Now I’ll toss a few more into the mix for your consideration:

1906 Cubs:
1B: Frank Chance (.319, 57 SB, .419 OBP)
2B: Johnny Evers (.255, 49 SB)
SS: Joe Tinker (.233, 30 SB)
3B: Harry Steinfeldt (.327, 29 SB, .395 OBP)

This being the dead-ball era, the HR numbers were low and everyone stole lots of bases. Two of these four had high BA and OBP, but obviously the fame of the defense from “Tinker to Evers to Chance” is what gets them mentioned in discussions of all-time infields.

1951 Dodgers:
1B: Gil Hodges (.268, 40 HR, 103 RBI, 118 R, .374 OBP)
2B: Jackie Robinson (.338, 19 HR, 88 RBI, 106 R, 25 SB, .429 OBP)
SS: Pee Wee Reese (.286, 10 HR, 84 RBI, 20 SB)
3B: Billy Cox (.279, 9 HR, 51 RBI)

This foursome was together for a number of years, from 1948 – 52, with Jim Gilliam coming into the picture for 1953-54. You could argue their infield was better in any of those years, but I’ve chosen 1951 as what I think is one of the better statistical combinations in this span.

1970 Orioles:
1B: Boog Powell (.297, 35 HR, 114 RBI, .412 OBP)
2B: Davey Johnson (.281, 10 HR, 53 RBI)
SS: Mark Belanger (.218, 12 SB)
3B: Brooks Robinson (.276, 18 HR, 94 RBI)

This infield was together for several years, from 1968 – 1972, with Bobby Grich replacing Johnson in 1973. Brooks and Belanger were particularly strong fielders. Take your pick between 1969 and 1970 as to which was the better offensive foursome. Belanger was generally a very weak hitter, though he hit .287 in 1969 (Brooks had an off-year hitting only .234 that season).

1979 Dodgers:
1B: Steve Garvey (.315, 28 HR, 110 RBI)
2B: Davey Lopes (.265, 28 HR, 73 RBI, 109 R, 44 SB)
SS: Bill Russell (.271, 7 HR, 56 RBI)
3B: Ron Cey (.281, 28 HR, 81 RBI)

This infield foursome was together for a very long time, 1974 – 1981.   One could argue which was their best overall season offensively: 1977, 1979, or others. Russell was generally the weakest offensive player of the crew, lacking both the power of Garvey and Cey and the speed of Lopes (whose 28 HR in 1979 were an abberation — he only topped 11 in two other seasons his entire career, with 17 in 1978 and 17 in 1983).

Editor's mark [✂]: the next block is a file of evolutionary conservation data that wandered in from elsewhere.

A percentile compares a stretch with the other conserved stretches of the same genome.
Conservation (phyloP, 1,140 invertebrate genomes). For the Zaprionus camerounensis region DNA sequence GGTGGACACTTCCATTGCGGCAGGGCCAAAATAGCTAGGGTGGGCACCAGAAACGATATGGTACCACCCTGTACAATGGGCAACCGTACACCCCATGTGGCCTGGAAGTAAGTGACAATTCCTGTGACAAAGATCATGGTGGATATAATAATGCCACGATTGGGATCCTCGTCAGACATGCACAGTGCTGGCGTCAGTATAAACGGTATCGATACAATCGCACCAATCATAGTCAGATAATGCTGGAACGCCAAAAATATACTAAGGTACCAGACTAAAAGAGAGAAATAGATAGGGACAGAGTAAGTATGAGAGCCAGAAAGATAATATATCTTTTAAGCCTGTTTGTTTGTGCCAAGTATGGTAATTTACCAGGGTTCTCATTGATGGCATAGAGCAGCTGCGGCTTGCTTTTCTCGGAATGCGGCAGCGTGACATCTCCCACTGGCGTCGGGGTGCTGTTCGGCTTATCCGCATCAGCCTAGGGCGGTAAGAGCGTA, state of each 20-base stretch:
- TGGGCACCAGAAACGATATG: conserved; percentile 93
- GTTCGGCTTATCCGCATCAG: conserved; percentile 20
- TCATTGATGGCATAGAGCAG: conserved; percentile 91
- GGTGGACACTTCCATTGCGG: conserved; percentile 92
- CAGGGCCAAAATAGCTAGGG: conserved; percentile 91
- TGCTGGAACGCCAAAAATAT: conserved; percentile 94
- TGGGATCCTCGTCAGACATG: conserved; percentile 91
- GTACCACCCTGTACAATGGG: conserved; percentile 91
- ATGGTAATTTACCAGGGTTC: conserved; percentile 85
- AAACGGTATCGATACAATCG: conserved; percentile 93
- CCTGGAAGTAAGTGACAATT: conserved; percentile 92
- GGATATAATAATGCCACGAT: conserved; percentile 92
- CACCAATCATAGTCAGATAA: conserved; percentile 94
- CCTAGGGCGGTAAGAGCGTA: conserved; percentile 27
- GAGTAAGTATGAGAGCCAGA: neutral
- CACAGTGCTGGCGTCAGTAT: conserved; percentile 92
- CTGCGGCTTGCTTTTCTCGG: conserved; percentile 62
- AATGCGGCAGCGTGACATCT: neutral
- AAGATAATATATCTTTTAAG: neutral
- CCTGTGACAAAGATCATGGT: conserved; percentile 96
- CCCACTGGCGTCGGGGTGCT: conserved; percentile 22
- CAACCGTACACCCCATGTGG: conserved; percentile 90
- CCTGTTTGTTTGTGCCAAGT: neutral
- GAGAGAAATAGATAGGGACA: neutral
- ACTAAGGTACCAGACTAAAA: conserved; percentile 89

1982 Brewers:
1B: Cecil Cooper (.313, 32 HR, 121 RBI)
2B: Jim Gantner (.295, 4 HR, 43 RBI)
SS: Robin Yount (.331, 29 HR, 114 RBI, 129 R, 46 D)
3B: Paul Molitor (.302, 19 HR, 71 RBI, 136 R, 41 SB)

The 1982 World Series team clearly had a great infield. Gantner was the weakest hitter of this group, though he came through in this season with a .295 average.

2000 Indians:
1B: Jim Thome (.269, 37 HR, 106 RBI, 106 R, .398 OBP)
2B: Robert Alomar (.310, 19 HR, 89 RBI, 111 R, 39 SB)
SS: Omar Vizquel (.287, 7 HR, 66 RBI, 101 R, 22 SB)
3B: Travis Fryman (.321, 22 HR, 106 RBI, 38 D, .392 OBP)

Thome and Alomar had more impressive numbers in some of the other years. But this was arguably the best all-around offensive year for this foursome. And their collective defense was outstanding.

1999 Mets:
1B John Olerud (.298, 19 HR, 96 RBI, 107 R, .427 OBP)
2B Edgardo Alfonzo (.304, 27 HR, 108 RBI, 123 R, .385 OBP)
SS: Rey Ordonez (.258, 1 HR, 60 RBI)
3B: Robin Ventura (.301, 32 HR, 120 RBI)

Ordonez was a light hitter. But amazingly, only 27 errors in 1999… for all of them combined!

So which is the best infield-four of all time… I’m not entirely sure. The Yankees of 2009 are great, but so were the others listed above. Thoughts?

Comments

3 Responses to “All-Time Infields: 2009 Yankees and Phillies Are in the Discussion”
  1. Mike Lynch says:

    Great article, Tom! Being a Red Sox homer I’d like to throw a BoSox infield into the mix. I’m not sure if this is the best Sox infield of all-time, but it’s the one that immediately came to mind.

    1950 Red Sox:
    1B: Walt Dropo (.322, 34 HR, 144 RBI, 101 R, .583 SLG)
    2B: Bobby Doerr (.294, 27 HR, 120 RBI, 103 R, 11 3B, .519 SLG)
    SS: Vern Stephens (.295, 30 HR, 144 RBI, 125 R, .511 SLG)
    3B: Johnny Pesky (.312, 1 HR, 49 RBI, 112 R, 104 BB, .437 OBP)

    The Sox also had Birdie Tebbetts behind the plate (albeit for only 74 games) who batted .310 with a .377 OBP in 268 at-bats, and Billy Goodman, who won the batting title with a .354 average, posted a .427 OBP, and scored 91 runs in 110 games. Goodman spent some time in the outfield that year, playing 45 games in left, but played more games on the infield (3B: 27, 1B: 21, 2B: 5, SS: 1).

  2. Tom Stone says:

    Wow… thanks Mike… not sure how I missed this one. Very impressive numbers for these guys that year!

  3. Cliff Blau says:

    The 1913 Athletics infield was called the “$100,000 infield”, not the Million Dollar Infield. At that time, the record price paid for an individual player was what, $13,500 for Marty O’Toole?